Industry wide fears have been sparked about the perceived lack of accuracy in website visitor figures that are published by the owners and operators of sites.
Just recently, shares in interactive family entertainment website e-district.net were suspended – and its chief executive dismissed – following allegations that its numbers of registered users and page impressions had been exaggerated. Another company to court controversy was OneView.net, whose merger with Freecom.net last year ran into problems due to OneView’s inflation of its user numbers.
According to Paul Barker, a spokesperson for internet service provider Freeserve, figures relating to visitor numbers and users are crucial to the media industry as they are a “demonstration to the financial community of a company’s business worth”.
Internet advertising is worth around £100 million per year in the UK, with many sites selling adverts on the basis of hits, users and “click throughs”.
In the past companies simply used to use “hits” on their websites as a measure of the volume of users at the site. However as Richard Foan, the managing director of ABC Electronic, the internet division of the Audit Bureau of Circulation, has pointed out, hits are no longer an acceptable measure of a site’s popularity. Foan says that “hits” count every single individual item which is uploaded onto the screen. One person viewing one page with multiple images, adverts and text is often counted as representing multiple “hits”.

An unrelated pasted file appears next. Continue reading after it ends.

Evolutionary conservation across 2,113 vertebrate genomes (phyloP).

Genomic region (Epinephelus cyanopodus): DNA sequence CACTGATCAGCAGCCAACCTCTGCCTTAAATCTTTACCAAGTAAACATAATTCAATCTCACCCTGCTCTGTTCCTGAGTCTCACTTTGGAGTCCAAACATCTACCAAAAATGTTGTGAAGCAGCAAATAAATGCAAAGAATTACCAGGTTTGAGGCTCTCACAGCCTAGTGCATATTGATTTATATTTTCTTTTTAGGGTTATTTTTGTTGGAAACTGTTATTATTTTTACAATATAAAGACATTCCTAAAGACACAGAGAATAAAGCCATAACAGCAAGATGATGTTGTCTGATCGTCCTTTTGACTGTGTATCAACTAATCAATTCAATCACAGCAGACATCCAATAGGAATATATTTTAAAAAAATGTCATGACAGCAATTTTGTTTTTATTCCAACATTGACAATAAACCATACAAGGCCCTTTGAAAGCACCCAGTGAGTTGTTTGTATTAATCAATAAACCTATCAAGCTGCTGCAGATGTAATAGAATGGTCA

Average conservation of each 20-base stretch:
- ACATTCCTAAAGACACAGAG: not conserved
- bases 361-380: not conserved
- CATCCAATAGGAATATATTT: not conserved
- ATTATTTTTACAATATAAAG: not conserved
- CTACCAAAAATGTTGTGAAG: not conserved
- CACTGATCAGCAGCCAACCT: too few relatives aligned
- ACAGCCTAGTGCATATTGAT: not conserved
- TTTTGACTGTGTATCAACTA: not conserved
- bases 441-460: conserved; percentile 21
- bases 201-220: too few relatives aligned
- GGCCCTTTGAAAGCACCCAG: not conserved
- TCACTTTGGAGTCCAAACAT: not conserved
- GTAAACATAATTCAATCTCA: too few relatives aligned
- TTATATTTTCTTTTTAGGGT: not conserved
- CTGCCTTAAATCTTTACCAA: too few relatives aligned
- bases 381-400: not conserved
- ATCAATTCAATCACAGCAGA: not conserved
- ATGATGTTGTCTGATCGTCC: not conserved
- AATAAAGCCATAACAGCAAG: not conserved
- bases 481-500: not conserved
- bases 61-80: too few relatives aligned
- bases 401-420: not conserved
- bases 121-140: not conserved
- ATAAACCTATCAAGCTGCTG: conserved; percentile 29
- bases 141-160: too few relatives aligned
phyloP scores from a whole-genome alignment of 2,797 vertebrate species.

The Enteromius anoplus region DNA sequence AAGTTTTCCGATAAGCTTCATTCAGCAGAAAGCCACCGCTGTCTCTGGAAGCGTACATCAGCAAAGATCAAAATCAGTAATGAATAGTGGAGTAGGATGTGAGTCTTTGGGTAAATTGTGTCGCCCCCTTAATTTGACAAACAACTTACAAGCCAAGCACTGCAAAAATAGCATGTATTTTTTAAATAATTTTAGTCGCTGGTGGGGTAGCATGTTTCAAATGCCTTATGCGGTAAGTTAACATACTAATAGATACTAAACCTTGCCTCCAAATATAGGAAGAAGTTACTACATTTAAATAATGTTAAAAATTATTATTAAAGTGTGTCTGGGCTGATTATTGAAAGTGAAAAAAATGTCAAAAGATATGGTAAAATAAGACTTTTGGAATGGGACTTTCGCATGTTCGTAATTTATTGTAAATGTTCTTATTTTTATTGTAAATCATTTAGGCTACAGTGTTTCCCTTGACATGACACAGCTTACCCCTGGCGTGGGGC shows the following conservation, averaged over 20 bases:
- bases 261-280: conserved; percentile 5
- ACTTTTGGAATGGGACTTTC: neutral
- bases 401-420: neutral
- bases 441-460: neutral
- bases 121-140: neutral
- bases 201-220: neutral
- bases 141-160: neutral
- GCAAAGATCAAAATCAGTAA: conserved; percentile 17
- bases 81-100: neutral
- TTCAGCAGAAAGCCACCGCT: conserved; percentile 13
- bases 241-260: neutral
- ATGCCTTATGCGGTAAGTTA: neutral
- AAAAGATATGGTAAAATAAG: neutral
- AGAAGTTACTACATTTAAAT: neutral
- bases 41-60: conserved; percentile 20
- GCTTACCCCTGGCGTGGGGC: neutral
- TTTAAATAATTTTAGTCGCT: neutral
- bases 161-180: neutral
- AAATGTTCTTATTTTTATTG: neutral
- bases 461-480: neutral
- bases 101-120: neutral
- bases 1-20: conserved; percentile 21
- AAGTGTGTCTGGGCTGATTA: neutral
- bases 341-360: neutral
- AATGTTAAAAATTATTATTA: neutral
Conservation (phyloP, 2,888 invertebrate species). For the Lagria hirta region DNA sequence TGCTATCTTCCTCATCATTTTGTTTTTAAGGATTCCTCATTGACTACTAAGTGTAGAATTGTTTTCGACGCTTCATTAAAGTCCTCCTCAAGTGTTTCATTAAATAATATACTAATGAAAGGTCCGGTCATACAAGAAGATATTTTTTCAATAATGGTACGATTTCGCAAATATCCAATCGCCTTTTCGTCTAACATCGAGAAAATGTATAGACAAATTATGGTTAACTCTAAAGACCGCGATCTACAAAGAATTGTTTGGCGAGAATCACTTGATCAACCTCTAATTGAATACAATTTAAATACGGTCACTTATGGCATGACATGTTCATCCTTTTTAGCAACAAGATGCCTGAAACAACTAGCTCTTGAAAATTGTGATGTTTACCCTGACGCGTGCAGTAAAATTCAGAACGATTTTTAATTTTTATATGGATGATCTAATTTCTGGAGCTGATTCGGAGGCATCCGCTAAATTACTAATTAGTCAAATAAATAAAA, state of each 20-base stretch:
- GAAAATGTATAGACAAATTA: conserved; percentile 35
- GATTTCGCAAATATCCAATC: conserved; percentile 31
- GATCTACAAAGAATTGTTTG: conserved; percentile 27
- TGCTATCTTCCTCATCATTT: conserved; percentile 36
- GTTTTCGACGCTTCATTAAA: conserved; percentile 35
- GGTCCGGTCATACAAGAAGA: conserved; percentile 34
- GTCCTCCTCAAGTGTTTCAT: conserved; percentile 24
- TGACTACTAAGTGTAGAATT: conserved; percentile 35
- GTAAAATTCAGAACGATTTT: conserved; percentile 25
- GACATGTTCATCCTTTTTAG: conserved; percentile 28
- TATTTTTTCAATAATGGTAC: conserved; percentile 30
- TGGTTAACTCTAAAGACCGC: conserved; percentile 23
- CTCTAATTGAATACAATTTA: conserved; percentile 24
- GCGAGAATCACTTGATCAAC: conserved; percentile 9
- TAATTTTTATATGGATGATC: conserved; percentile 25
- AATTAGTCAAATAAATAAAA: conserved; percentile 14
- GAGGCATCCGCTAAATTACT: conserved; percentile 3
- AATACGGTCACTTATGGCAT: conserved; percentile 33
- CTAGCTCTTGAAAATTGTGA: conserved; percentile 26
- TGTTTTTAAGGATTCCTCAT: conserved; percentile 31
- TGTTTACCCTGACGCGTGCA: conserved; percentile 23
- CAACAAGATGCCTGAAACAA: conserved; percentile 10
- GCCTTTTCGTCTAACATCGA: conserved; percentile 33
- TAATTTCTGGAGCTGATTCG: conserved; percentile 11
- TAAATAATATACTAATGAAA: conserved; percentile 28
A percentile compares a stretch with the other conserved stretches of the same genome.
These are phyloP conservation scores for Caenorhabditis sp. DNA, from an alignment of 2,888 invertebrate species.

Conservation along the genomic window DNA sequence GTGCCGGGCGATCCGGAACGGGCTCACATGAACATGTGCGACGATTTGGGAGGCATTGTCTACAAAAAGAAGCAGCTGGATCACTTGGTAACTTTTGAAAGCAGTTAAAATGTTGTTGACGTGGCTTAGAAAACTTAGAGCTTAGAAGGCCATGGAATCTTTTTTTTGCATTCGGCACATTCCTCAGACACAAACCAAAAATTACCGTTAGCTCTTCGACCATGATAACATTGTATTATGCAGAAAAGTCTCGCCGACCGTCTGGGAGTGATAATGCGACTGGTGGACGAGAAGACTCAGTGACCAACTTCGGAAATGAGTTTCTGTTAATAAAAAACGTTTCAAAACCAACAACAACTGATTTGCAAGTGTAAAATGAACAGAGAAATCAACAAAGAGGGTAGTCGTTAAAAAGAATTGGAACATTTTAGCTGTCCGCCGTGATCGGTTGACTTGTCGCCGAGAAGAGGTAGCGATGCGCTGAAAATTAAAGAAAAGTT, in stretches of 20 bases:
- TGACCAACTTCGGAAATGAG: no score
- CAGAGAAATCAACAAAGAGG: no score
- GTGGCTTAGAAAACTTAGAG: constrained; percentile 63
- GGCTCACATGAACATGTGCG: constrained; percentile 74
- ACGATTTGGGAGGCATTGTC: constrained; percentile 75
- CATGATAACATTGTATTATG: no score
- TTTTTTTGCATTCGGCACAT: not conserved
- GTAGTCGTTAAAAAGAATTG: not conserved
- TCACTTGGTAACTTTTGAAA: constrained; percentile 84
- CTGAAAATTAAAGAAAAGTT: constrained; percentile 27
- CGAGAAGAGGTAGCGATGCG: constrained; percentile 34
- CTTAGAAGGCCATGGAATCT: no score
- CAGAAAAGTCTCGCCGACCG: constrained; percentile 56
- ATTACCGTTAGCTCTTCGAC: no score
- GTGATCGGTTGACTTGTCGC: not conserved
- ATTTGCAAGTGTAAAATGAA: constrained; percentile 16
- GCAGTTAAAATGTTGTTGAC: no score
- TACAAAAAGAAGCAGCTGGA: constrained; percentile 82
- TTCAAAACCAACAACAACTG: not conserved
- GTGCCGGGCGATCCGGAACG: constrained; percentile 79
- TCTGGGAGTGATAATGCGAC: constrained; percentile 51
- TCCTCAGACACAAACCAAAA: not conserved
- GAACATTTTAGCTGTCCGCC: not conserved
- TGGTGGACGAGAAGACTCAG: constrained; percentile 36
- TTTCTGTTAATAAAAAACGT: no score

A better measure than hits is page impressions and the number of unique individual users. In theory, page impressions should provide a figure of the number of pages on a site looked at. However, as Foan points out, there is still the definition of a page impression to consider. One request from a user can result in several files being sent to that page, which could include several associated graphic images and audio files. If a site uses frames, the request could cause several html files to be uploaded as well.
Further discrepancies could arise in the figures through ‘false’ users. Robotic traffic would be one kind – search engine software which is sent out to rove the internet to build up the data that they use. A second kind would be internal traffic, employees using their own company’s website.
What Foan, and many other industry leaders like PricewaterhouseCoopers are calling for in the midst of this confusion is for companies to stick to an ‘industry agreed standard’. One such standard is provided by Foan’s ABC Electronics, a not-for-profit organisation that works on behalf of advertisers and media buyers to provide independent auditing services. An audit by ABCE would involve the implementing of this standard and would ensure that the above anomalies would be filtered out and excluded when counting page impressions and users.
Foan says ABCE counts page impressions, visits and users ‘so a buyer knows exactly how busy a site is’.
As yet, only a few hundred internet sites have their figures independently audited. And in the current technological climate, companies may not be so keen to have their figures revised downwards.